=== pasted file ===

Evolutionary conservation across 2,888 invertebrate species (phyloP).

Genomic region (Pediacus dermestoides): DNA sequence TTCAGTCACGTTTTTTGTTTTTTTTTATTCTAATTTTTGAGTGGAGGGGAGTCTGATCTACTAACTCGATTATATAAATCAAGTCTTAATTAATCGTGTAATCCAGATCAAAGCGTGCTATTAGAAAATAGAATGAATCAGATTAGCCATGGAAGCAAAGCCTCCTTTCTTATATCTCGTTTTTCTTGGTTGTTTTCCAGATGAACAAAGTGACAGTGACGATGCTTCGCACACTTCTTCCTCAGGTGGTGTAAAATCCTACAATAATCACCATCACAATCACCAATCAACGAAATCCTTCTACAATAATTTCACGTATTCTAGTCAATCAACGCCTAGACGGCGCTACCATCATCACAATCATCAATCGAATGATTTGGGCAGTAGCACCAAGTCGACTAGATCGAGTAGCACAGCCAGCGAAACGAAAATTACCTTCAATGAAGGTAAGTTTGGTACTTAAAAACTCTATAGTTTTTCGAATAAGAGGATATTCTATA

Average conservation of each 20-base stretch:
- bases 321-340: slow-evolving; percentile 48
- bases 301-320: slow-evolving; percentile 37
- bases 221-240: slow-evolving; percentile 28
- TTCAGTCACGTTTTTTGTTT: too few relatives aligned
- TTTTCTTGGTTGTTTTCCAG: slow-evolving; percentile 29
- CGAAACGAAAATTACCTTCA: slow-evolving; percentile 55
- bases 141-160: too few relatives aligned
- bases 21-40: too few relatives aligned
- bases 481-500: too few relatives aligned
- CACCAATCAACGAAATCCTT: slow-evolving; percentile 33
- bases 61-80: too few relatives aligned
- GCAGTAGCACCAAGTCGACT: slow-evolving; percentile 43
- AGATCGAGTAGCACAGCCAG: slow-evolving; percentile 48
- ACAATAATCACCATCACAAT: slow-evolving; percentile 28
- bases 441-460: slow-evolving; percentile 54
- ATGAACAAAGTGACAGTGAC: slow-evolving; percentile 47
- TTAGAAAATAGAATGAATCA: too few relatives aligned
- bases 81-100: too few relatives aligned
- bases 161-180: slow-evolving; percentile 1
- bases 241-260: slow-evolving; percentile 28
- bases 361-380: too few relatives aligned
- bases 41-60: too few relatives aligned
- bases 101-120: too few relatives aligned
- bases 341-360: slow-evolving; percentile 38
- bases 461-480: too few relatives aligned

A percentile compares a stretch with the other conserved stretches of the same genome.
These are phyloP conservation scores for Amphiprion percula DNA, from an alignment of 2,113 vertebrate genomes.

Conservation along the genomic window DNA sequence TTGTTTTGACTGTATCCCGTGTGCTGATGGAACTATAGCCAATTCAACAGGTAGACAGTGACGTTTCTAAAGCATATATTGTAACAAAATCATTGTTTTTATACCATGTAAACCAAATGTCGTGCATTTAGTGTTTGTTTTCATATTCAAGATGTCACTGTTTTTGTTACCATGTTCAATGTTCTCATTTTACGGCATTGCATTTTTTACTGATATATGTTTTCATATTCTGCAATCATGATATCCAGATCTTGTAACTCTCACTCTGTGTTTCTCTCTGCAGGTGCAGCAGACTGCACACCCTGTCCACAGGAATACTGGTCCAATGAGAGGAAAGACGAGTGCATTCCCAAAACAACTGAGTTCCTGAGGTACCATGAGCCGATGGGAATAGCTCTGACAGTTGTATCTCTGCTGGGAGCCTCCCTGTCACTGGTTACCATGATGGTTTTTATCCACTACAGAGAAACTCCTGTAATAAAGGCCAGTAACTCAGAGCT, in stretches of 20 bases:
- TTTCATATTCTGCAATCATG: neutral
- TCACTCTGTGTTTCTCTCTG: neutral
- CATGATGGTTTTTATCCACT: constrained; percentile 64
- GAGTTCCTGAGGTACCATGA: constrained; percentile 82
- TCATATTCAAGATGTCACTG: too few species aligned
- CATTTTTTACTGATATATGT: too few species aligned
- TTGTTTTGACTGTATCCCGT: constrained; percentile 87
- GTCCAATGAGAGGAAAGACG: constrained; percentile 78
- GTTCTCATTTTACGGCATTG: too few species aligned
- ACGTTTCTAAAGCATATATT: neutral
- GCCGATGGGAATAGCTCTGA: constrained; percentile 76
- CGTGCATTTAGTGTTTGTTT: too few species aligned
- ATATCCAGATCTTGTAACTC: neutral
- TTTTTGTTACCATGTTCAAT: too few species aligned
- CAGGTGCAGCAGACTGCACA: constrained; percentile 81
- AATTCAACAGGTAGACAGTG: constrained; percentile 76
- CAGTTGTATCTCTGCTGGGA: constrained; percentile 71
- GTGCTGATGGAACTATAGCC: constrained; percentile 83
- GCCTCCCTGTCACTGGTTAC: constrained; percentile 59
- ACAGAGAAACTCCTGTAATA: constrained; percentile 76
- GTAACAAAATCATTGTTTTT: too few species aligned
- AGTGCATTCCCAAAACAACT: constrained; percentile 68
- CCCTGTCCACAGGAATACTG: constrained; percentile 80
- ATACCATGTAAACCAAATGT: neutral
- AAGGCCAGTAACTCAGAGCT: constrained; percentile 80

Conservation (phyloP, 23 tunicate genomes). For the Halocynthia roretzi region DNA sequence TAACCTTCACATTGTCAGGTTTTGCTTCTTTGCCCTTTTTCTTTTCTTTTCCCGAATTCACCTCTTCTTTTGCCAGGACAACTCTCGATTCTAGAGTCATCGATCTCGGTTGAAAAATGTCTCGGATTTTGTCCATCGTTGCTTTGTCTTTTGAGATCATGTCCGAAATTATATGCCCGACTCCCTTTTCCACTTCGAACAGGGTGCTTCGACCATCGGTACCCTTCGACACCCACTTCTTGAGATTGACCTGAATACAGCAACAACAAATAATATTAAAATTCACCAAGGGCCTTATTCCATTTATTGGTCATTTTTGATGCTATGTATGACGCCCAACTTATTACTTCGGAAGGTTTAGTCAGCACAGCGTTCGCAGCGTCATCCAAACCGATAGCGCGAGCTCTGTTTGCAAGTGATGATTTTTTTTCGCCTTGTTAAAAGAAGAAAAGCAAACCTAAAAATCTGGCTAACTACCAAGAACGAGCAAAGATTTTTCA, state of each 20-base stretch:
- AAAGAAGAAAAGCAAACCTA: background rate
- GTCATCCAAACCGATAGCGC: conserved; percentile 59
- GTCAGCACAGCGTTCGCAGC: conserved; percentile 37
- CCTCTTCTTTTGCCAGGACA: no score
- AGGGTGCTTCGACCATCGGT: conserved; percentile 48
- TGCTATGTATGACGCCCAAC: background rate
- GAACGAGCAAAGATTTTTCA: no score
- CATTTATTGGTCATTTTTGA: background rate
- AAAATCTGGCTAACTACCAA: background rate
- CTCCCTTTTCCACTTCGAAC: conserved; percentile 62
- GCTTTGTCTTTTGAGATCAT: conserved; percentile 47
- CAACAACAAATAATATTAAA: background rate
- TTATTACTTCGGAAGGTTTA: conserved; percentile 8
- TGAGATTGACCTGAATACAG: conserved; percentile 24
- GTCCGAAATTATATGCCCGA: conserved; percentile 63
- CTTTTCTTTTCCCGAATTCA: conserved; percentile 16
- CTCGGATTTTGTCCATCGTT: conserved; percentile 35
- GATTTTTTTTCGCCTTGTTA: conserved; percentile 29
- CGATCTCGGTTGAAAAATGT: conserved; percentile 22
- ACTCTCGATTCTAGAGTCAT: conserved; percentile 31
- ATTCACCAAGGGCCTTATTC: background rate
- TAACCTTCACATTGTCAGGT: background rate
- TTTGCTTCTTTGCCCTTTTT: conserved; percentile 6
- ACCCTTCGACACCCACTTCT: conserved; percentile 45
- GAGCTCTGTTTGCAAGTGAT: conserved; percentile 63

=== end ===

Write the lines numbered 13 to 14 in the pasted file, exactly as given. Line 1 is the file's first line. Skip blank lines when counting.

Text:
- CACCAATCAACGAAATCCTT: slow-evolving; percentile 33
- bases 61-80: too few relatives aligned